• Wash your own hands after you change your baby’s nappy.
  • Avoid using bubble baths and strong-smelling washes and soaps on your baby’s skin. Instead, use a mild baby wash or soap which matches their skin’s pH – 6.3-7.5.

Nappy rash treatment

Generally, nappy rash clears in a couple of days. Nappy rash treatments can range from the general e.g., more frequent changing, to prescribed creams/ointments.

  • Change your baby’s nappy regularly. At least 6-8 nappy changes each day is the minimum.
  • Use water or gentle, non-irritant wipes to clean your baby’s skin every time you change their nappy.
  • Be very careful that you’re cleaning the folds of their skin and removing all the wee and poo.
  • Use a gentle barrier cream after cleaning your baby’s skin.
  • If your baby is a boy, don’t try to retract the foreskin.
  • Give your baby some time each day to kick freely without their nappy on.
  • Make sure you’re using the right size nappy for their age and weight. Nappies which are too tight can cause rubbing and friction.
  • Avoid using plastic pants (pilchers) outside cloth nappies.
  • Don’t use antiseptic wash or wipes on your baby’s nappy rash. Both will aggravate their skin even more.
  • Anti-fungal creams or ointments target the yeast organism which is causing a fungal rash.
  • Anti-inflammatory creams such as Hydrocortisone remove redness and sensitivity. You will need to speak with a doctor and/or pharmacist before using prescribed creams.

When to see a healthcare professional

  • If your baby’s nappy rash is not clearing after few days.
  • If the rash is spreading or getting worse.
  • If the rash is spotty and looks like small pimples. A thrush infection can create redness, with shiny bright red patches and pimples around the edges. Anti-fungal creams can be bought from a pharmacist without a prescription.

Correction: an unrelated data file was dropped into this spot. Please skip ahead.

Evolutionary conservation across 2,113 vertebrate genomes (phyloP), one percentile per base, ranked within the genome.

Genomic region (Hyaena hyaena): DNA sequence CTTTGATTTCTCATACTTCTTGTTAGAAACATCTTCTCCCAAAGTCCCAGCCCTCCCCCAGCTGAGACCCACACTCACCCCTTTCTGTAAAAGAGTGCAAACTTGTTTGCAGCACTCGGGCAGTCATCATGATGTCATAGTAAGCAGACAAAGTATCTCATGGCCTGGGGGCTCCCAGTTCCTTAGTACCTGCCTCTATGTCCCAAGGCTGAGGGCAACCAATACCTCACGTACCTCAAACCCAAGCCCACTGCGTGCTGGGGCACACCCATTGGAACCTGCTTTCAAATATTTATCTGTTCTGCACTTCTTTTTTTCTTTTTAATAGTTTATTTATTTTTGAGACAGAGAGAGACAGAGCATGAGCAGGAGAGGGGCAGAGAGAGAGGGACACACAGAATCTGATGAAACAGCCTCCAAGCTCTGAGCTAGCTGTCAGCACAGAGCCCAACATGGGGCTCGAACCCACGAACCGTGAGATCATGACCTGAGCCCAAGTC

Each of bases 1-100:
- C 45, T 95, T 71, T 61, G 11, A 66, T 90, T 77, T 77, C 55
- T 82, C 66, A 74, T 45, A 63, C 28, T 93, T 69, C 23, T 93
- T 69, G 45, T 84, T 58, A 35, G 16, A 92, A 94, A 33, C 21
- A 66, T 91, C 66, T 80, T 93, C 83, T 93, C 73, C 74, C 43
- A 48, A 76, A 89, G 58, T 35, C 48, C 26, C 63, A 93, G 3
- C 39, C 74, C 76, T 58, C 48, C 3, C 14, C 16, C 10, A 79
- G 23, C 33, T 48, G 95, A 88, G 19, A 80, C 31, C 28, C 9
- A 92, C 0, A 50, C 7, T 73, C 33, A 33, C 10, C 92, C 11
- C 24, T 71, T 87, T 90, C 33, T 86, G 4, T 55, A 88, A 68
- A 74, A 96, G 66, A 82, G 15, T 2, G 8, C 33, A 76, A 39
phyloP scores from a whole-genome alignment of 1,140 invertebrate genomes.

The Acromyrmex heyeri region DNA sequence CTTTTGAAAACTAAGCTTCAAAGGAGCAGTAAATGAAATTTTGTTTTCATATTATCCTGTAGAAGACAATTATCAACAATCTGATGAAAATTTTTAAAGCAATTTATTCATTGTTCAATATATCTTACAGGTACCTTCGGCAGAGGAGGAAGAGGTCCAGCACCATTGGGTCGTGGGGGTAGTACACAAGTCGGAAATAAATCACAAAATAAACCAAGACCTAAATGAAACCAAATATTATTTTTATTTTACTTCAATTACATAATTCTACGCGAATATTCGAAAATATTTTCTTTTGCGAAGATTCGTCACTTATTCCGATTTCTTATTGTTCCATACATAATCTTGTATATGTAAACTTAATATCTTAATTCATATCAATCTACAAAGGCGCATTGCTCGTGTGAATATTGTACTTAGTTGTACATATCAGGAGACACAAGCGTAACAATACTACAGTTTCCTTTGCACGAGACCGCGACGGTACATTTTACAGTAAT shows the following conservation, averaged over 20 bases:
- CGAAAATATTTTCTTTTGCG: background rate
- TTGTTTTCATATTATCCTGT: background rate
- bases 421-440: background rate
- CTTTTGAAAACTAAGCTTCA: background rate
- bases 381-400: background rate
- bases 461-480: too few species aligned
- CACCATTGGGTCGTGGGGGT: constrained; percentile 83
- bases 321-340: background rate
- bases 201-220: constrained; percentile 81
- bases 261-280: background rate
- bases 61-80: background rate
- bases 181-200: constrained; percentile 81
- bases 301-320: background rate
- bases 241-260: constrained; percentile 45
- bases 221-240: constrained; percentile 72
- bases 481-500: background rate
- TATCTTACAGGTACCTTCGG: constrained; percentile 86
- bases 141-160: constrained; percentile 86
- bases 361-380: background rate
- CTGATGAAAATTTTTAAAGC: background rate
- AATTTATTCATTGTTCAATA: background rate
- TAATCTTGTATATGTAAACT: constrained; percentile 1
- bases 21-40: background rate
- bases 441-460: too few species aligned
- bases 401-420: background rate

• If the nappy rash has any blisters or crusts.
  • If your baby has a temperature or seems unwell.
  • If your baby is bothered by the rash.
  • If there are any changes in your baby’s behaviour, their feeding or their sleep.

5 top tips on how to treat nappy rash

  1. Change your baby’ nappy frequently – every time they wee or poo.
  2. Use good quality disposable nappies which will help to draw moisture away from your baby’s skin and are more absorbent.
  3. Remember that prevention is the best strategy.
  4. Use a barrier cream on your baby’s skin to prevent the wee or poo coming into contact with their skin. Use a thick enough layer that you can’t see their skin through the cream.
  5. Think about the foods your baby has been eating. Acidic foods such as fruit and tomatoes can cause skin irritation through poos.

Remember, in the process of a rash clearing, the skin can be very sensitive. It can take a few days for the skin to heal and return to normal.

FAQ

My baby’s nappy rash isn’t clearing, what should I do?

Ask your Child Health Nurse of GP to have a look. Sometimes a nappy rash is caused by thrush which needs a special anti-fungal cream to treat it effectively.

I usually use cloth nappies for my baby, would disposables help clear their nappy rash?

Cloth nappies aren’t as good at drawing moisture away from the baby’s skin – a risk factor for nappy rash. Consider using disposables at least until the rash has cleared or overnight when you’ll be changing their nappies less frequently.

Edited and reviewed by Jane Barry, Midwife and Child Health Nurse July 2021.